Harrison Middleton University
The Raven
Gertrude Stein
astronomical clock
Rachel Carson

Tag: imaginative literature

We’re excited that you’ve joined the conversation! At HMU, we want to continue the great authors’ conversations in a contemporary context, and this blog will help us do that. We look back to Aristotle and the early philosophers who used reason and discourse to gain wisdom and now we endeavor to do the same every day.

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April 12, 2024

Thanks to Alissa Simon, HMU Tutor, for today’s post.

Seeing that April is National Poetry Month, and poetry is one of my lifelong loves, I wanted to spend a few moments to share my experience. From songs and music, to rhyme and meter, I love it all. But people often ask me what I get out of poetry, what it does for me. So, today’s blog is a little nod to a discipline and art form that I have wrestled with for years.

 » Read more about: The Power of Poetry  »

April 5, 2024

Thanks to Alissa Simon, HMU Tutor, for today’s post.

It’s an unlikely pairing, but reading Moby Dick feels a lot like taking a deep dive into a Queen album. First, you’re in gospel, then punk rock, then opera, and all of this about some seemingly mundane thing, like a bicycle. Or, in the case of Moby Dick, into the world of whaling. There are entire chapters on the shape of a whale’s head,

 » Read more about: Moby Dick and Queen  »

March 8, 2024

Thanks to Alissa Simon, HMU Tutor, for today’s post.

If there’s one thing you know about me by now, it’s that I value discussion. This past weekend, a number of students, staff and alumni gathered in Tempe, Arizona for a rare in-person meeting. We last met just before COVID, which caused a few years hiatus. Happily, we were finally able to renew this tradition. HMU President Joe Coulson started us off with an excellent introductory discussion about the similarities between music and poetry.

 » Read more about: Sonny’s Blues Discussion  »

January 12, 2024

Thanks to Alissa Simon, HMU Tutor, for today’s post.

It is impossible to continue our conversation of charity, without a brief exploration of Esther’s Narrative. Chapter 13 of Bleak House is titled “Esther’s Narrative” and is the first of eleven chapters dedicated to her story. Though it purports to be about Esther, the chapter actually begins with a discussion of Richard’s vocation. Esther, in her usual humble manner,

 » Read more about: Charity and Esther’s Narrative  »

December 29, 2023

Thanks to Alissa Simon, HMU Tutor, for today’s post.

Charity takes center stage this time of year. In Bleak House also, charity becomes a sort of character. Even limited to the first six chapters, Dickens explores a variety of charities. The protagonist, Esther Summerson, is introduced as an orphan in the care of her godmother who is a deeply religious woman. Esther’s godmother sees nothing but sin in the young girl and therefore treats her austerely.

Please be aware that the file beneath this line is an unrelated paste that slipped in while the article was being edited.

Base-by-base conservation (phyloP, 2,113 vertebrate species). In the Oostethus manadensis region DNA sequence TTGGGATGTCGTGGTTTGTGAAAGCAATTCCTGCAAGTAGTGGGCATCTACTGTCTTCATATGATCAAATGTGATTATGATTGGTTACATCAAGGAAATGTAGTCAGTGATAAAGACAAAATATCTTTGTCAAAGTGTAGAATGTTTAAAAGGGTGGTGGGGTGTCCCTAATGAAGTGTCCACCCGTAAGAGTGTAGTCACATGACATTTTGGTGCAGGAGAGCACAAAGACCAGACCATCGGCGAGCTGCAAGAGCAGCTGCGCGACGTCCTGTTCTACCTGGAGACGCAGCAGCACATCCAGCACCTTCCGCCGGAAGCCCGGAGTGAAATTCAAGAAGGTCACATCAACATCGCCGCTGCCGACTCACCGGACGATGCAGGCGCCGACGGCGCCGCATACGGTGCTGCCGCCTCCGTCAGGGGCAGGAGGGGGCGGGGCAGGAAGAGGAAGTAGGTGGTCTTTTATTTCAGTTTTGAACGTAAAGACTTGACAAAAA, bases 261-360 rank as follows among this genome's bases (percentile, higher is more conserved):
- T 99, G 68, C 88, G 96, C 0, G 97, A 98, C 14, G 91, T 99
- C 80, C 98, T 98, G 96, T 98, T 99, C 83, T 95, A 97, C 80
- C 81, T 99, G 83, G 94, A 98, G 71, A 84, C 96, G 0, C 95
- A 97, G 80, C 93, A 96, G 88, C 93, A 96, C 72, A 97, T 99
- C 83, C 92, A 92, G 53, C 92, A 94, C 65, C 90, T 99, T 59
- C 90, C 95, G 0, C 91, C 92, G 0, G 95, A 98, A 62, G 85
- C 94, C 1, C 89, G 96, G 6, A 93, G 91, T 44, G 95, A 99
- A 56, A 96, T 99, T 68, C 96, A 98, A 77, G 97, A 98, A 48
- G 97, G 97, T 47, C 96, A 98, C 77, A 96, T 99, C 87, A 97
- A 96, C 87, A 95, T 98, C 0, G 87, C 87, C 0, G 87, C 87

» Read more about: Charity in Bleak House  »

December 15, 2023

Thanks to Alissa Simon, HMU Tutor, for today’s post.

Apollonius of Rhodes fleshed out the story of Jason and Medea in The Voyage of the Argo. It describes a love story within a tale already full of adventure. More than a few things strike me as interesting about this work, such as the ship itself which creates a safe space for this rowdy band of heroes.

 » Read more about: The Voyage of the Argo  »

November 24, 2023

Thanks to Alissa Simon, HMU Tutor, for today’s post.

Each fall, Great Books San Francisco hosts a Poetry Weekend. And if there’s one thing that I’m grateful for in this world, it’s poetry. I love to attend this event because of its hybrid nature. The first day is filled with reading and discussion. Groups of fifteen or so are separated into Zoom spaces where we read,

 » Read more about: Poetic Gratitude  »

October 27, 2023

Thanks to Alissa Simon, HMU Tutor, for today’s post.

Viola Cordova was one of the first Native American women to earn a degree in philosophy. Born in 1937, she grew up in Taos, New Mexico. Embracing both her own past and her curiosity of the world, she discarded notions that philosophy should be separated into categories like white or western. Instead, she focused on using all of the tools that we have been given,

 » Read more about: V. F. Cordova Describes Energy  »

August 25, 2023

Thanks to Alissa Simon, HMU Tutor, for today’s blog.

Don’t forget the sensations, Whitehead reminds us. Near the end of “Part II: Discussions and Applications” in Whitehead’s book Process and Reality, he mentions his frustration at the fact that philosophers (logicians, really) have discarded emotion as largely unworthy of discussion. He notes the various reasons that feeling is difficult to discuss, but then reminds us that it is also an essential aspect of experience.

 » Read more about: The Lure for Feeling  »

August 4, 2023

Thanks to Dave Seng, HMU alumnus, for today’s post.    

In our last two posts we examined the nature of difficult questions—questions which cannot be reduced to utility or calculation and the rationality of humans contrasted with the functionality of AI. In this post I want to explore the question of wisdom. I will further develop why the hard irreducible questions might be a source of wisdom and then I want to explore how information is structured for human understanding which might lead to wisdom. Using this foundation,

 » Read more about: Will AI Ever Become Wise?  »

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